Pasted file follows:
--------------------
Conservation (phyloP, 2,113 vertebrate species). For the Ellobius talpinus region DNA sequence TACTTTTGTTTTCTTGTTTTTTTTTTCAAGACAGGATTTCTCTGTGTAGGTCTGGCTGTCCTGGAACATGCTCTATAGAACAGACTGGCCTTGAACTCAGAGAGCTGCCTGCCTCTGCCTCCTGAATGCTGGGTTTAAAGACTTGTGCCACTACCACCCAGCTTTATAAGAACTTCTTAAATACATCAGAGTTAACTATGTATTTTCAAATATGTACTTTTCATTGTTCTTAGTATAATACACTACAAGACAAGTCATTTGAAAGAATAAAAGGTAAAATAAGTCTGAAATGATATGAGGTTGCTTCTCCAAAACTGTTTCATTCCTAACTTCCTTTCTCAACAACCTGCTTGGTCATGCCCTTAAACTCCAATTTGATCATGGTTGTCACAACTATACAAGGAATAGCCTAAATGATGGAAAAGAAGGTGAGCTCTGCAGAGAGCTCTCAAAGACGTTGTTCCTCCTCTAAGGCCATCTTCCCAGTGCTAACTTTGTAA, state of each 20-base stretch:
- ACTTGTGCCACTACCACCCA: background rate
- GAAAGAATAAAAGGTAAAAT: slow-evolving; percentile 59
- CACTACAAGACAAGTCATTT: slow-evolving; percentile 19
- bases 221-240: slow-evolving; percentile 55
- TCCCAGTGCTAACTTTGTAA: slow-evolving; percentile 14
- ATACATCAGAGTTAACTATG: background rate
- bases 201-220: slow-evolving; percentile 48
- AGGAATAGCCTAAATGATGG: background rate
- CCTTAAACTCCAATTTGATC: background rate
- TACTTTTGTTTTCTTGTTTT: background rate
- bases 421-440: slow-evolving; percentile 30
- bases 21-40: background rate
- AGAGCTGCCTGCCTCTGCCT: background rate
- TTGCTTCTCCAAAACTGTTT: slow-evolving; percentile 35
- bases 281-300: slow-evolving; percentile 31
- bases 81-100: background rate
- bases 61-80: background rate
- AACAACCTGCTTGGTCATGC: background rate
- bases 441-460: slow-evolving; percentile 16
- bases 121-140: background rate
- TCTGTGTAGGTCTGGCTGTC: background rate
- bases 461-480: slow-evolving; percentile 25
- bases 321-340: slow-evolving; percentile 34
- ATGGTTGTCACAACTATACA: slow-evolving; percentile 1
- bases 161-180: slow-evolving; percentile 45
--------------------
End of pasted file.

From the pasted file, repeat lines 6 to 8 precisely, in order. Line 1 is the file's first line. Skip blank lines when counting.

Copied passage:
- TCCCAGTGCTAACTTTGTAA: slow-evolving; percentile 14
- ATACATCAGAGTTAACTATG: background rate
- bases 201-220: slow-evolving; percentile 48